The quest to make 5G a reality has just taken a very important step forward.
Members of the 3GPP, the organization that makes cellular standards that carriers and equipment makers around the world need to follow, have ratified a new 5G specification at its meeting in Lisbon, Portugal.
The specification provides a template for what companies planning to operate in the 5G market need to follow. It's the first 5G specification to be ratified. Fierce Wireless earlier reported on the ratification.
According to the 3GPP, it will release the standards it's ratified this week. Once they're released, vendors, including Ericsson, Qualcomm, and others, will be able to start making equipment that will ultimately power 5G networks. According to Fierce Wireless, the specifications also ensure that 5G will run across a wide swath of spectrum, ranging from 600MHz to 700MHz through to 50GHz.
To be clear, this isn't the end of work on 5G. As Fierce Wireless notes, 3GPP still needs to handle a wide variety of other 5G-related topics, including nonorthogonal multiple access, unlicensed spectrum concerns, and more.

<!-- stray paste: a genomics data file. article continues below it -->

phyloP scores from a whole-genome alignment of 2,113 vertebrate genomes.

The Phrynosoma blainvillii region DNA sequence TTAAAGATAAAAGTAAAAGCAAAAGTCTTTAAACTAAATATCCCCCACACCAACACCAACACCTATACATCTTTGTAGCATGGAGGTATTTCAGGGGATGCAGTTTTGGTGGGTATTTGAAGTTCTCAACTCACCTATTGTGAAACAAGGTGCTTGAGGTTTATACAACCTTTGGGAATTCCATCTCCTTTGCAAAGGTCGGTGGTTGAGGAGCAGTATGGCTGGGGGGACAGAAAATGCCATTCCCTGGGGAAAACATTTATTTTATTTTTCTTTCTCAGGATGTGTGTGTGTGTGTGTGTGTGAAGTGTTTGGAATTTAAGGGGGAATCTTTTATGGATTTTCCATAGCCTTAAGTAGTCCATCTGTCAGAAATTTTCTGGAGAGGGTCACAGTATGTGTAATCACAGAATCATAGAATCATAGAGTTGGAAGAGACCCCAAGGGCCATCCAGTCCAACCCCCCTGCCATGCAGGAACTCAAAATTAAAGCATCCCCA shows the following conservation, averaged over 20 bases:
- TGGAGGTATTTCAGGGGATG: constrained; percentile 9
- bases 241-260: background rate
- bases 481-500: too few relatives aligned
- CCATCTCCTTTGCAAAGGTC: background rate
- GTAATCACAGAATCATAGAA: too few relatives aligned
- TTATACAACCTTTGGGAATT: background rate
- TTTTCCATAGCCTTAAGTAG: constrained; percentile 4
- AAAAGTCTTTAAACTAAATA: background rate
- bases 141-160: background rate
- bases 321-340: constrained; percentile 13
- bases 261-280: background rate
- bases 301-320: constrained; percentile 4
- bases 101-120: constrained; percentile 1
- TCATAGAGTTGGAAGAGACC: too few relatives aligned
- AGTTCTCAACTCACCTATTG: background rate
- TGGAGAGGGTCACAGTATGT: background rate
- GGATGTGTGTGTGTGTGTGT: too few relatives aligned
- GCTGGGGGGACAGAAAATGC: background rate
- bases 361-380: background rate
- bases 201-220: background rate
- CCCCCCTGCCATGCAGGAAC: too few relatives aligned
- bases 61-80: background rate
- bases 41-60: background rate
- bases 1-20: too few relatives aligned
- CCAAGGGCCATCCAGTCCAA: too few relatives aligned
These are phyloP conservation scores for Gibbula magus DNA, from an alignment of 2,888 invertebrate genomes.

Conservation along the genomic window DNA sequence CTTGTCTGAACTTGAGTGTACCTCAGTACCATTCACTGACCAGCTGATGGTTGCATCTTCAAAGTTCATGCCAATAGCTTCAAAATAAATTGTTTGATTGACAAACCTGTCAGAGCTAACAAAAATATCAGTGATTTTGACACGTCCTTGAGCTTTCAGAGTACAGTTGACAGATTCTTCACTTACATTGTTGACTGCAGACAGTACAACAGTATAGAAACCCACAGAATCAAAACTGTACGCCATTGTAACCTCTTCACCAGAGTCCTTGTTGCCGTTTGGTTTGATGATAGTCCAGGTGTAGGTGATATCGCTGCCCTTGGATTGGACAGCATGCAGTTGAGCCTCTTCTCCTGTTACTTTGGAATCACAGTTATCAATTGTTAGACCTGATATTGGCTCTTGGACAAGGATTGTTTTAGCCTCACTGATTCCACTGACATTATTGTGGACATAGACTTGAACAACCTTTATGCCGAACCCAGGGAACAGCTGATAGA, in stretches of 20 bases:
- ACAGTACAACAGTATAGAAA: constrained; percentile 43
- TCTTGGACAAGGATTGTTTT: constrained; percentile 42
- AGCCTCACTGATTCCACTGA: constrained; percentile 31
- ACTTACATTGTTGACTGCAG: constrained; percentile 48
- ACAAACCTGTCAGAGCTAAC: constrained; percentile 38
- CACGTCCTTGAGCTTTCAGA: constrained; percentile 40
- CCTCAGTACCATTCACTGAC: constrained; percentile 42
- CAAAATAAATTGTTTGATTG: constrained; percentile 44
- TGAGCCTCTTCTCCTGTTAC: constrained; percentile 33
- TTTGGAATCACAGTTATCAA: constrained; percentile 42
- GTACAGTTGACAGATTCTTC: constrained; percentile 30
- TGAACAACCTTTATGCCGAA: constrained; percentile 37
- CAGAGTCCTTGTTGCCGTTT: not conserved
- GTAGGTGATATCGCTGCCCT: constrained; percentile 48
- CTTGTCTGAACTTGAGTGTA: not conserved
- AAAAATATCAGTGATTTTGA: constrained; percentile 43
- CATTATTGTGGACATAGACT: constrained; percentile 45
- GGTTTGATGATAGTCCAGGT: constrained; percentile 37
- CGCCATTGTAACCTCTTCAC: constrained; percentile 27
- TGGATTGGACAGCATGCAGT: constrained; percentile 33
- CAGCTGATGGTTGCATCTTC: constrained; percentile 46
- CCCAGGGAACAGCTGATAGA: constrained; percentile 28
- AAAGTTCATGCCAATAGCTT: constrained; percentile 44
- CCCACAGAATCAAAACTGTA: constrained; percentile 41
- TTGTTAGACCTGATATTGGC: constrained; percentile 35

Still, this is a major step forward. Equipment makers and carriers have been working off standards that they believe could become reality; they have not actually had some foundation on which they could build their products. Now that the 3GPP has approved the specifications, equipment makers can deliver products to carriers, carriers can start building out their plans in a more robust way, and 5G will officially start its trek to getting to consumers.
But if you're hoping to have ubiquitous 5G next year, you'll be out of luck. While carriers like Verizon and AT&T have committed to testing 5G in 2018, it's still going to take more time for the technology to officially launch and earn its place as a replacement for 4G.